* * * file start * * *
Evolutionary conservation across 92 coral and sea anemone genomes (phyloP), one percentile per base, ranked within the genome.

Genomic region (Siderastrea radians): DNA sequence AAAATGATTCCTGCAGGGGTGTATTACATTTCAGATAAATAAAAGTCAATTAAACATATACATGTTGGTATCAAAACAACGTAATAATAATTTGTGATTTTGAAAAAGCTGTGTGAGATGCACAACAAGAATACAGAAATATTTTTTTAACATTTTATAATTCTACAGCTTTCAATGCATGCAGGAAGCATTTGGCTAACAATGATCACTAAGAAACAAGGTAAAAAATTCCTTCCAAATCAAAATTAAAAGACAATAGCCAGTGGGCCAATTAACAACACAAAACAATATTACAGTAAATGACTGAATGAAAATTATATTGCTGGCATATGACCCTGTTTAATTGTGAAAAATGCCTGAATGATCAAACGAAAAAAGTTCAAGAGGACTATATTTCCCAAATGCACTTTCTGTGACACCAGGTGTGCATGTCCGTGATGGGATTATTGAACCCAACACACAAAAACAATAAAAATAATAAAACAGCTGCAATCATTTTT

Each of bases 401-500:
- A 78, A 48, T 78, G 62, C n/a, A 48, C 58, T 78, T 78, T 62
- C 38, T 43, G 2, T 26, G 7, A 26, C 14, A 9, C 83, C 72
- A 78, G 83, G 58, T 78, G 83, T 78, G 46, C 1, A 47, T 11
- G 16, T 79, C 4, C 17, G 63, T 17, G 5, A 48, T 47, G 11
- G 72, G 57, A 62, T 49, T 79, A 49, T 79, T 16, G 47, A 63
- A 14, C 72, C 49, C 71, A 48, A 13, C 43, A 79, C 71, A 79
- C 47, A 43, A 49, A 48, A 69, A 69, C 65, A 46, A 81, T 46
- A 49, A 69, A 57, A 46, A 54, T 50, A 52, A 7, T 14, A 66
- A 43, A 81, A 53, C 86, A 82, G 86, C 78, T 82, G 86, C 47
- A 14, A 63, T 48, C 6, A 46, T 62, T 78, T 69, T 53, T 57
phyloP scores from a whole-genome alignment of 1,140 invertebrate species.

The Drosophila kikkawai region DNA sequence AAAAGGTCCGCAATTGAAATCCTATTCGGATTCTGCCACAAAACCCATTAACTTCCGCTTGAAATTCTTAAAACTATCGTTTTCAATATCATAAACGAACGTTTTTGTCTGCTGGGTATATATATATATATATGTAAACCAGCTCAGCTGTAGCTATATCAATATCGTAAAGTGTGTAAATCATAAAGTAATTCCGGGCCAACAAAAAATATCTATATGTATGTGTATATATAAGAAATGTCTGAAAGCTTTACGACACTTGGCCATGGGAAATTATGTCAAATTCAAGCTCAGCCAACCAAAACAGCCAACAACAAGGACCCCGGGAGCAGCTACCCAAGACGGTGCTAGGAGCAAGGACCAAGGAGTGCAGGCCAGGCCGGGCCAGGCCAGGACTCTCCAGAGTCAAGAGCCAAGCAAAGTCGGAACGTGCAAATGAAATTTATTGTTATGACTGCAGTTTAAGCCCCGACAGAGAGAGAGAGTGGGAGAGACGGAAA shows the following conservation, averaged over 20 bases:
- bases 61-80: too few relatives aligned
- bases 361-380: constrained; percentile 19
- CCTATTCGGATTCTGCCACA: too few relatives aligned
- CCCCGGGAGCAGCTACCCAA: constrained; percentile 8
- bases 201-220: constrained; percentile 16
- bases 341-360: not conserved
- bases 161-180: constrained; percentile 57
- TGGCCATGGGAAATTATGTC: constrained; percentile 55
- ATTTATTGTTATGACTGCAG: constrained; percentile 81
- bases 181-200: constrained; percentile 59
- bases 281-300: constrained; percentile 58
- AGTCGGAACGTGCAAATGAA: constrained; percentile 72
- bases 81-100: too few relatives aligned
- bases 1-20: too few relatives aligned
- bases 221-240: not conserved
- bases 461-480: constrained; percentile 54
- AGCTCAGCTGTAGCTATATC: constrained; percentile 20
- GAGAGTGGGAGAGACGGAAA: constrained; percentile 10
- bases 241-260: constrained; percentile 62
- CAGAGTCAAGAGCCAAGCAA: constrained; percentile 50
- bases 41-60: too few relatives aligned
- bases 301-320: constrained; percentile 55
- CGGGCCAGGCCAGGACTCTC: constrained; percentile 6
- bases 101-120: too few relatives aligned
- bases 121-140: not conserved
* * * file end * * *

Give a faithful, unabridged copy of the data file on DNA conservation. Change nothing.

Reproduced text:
Evolutionary conservation across 92 coral and sea anemone genomes (phyloP), one percentile per base, ranked within the genome.

Genomic region (Siderastrea radians): DNA sequence AAAATGATTCCTGCAGGGGTGTATTACATTTCAGATAAATAAAAGTCAATTAAACATATACATGTTGGTATCAAAACAACGTAATAATAATTTGTGATTTTGAAAAAGCTGTGTGAGATGCACAACAAGAATACAGAAATATTTTTTTAACATTTTATAATTCTACAGCTTTCAATGCATGCAGGAAGCATTTGGCTAACAATGATCACTAAGAAACAAGGTAAAAAATTCCTTCCAAATCAAAATTAAAAGACAATAGCCAGTGGGCCAATTAACAACACAAAACAATATTACAGTAAATGACTGAATGAAAATTATATTGCTGGCATATGACCCTGTTTAATTGTGAAAAATGCCTGAATGATCAAACGAAAAAAGTTCAAGAGGACTATATTTCCCAAATGCACTTTCTGTGACACCAGGTGTGCATGTCCGTGATGGGATTATTGAACCCAACACACAAAAACAATAAAAATAATAAAACAGCTGCAATCATTTTT

Each of bases 401-500:
- A 78, A 48, T 78, G 62, C n/a, A 48, C 58, T 78, T 78, T 62
- C 38, T 43, G 2, T 26, G 7, A 26, C 14, A 9, C 83, C 72
- A 78, G 83, G 58, T 78, G 83, T 78, G 46, C 1, A 47, T 11
- G 16, T 79, C 4, C 17, G 63, T 17, G 5, A 48, T 47, G 11
- G 72, G 57, A 62, T 49, T 79, A 49, T 79, T 16, G 47, A 63
- A 14, C 72, C 49, C 71, A 48, A 13, C 43, A 79, C 71, A 79
- C 47, A 43, A 49, A 48, A 69, A 69, C 65, A 46, A 81, T 46
- A 49, A 69, A 57, A 46, A 54, T 50, A 52, A 7, T 14, A 66
- A 43, A 81, A 53, C 86, A 82, G 86, C 78, T 82, G 86, C 47
- A 14, A 63, T 48, C 6, A 46, T 62, T 78, T 69, T 53, T 57
phyloP scores from a whole-genome alignment of 1,140 invertebrate species.

The Drosophila kikkawai region DNA sequence AAAAGGTCCGCAATTGAAATCCTATTCGGATTCTGCCACAAAACCCATTAACTTCCGCTTGAAATTCTTAAAACTATCGTTTTCAATATCATAAACGAACGTTTTTGTCTGCTGGGTATATATATATATATATGTAAACCAGCTCAGCTGTAGCTATATCAATATCGTAAAGTGTGTAAATCATAAAGTAATTCCGGGCCAACAAAAAATATCTATATGTATGTGTATATATAAGAAATGTCTGAAAGCTTTACGACACTTGGCCATGGGAAATTATGTCAAATTCAAGCTCAGCCAACCAAAACAGCCAACAACAAGGACCCCGGGAGCAGCTACCCAAGACGGTGCTAGGAGCAAGGACCAAGGAGTGCAGGCCAGGCCGGGCCAGGCCAGGACTCTCCAGAGTCAAGAGCCAAGCAAAGTCGGAACGTGCAAATGAAATTTATTGTTATGACTGCAGTTTAAGCCCCGACAGAGAGAGAGAGTGGGAGAGACGGAAA shows the following conservation, averaged over 20 bases:
- bases 61-80: too few relatives aligned
- bases 361-380: constrained; percentile 19
- CCTATTCGGATTCTGCCACA: too few relatives aligned
- CCCCGGGAGCAGCTACCCAA: constrained; percentile 8
- bases 201-220: constrained; percentile 16
- bases 341-360: not conserved
- bases 161-180: constrained; percentile 57
- TGGCCATGGGAAATTATGTC: constrained; percentile 55
- ATTTATTGTTATGACTGCAG: constrained; percentile 81
- bases 181-200: constrained; percentile 59
- bases 281-300: constrained; percentile 58
- AGTCGGAACGTGCAAATGAA: constrained; percentile 72
- bases 81-100: too few relatives aligned
- bases 1-20: too few relatives aligned
- bases 221-240: not conserved
- bases 461-480: constrained; percentile 54
- AGCTCAGCTGTAGCTATATC: constrained; percentile 20
- GAGAGTGGGAGAGACGGAAA: constrained; percentile 10
- bases 241-260: constrained; percentile 62
- CAGAGTCAAGAGCCAAGCAA: constrained; percentile 50
- bases 41-60: too few relatives aligned
- bases 301-320: constrained; percentile 55
- CGGGCCAGGCCAGGACTCTC: constrained; percentile 6
- bases 101-120: too few relatives aligned
- bases 121-140: not conserved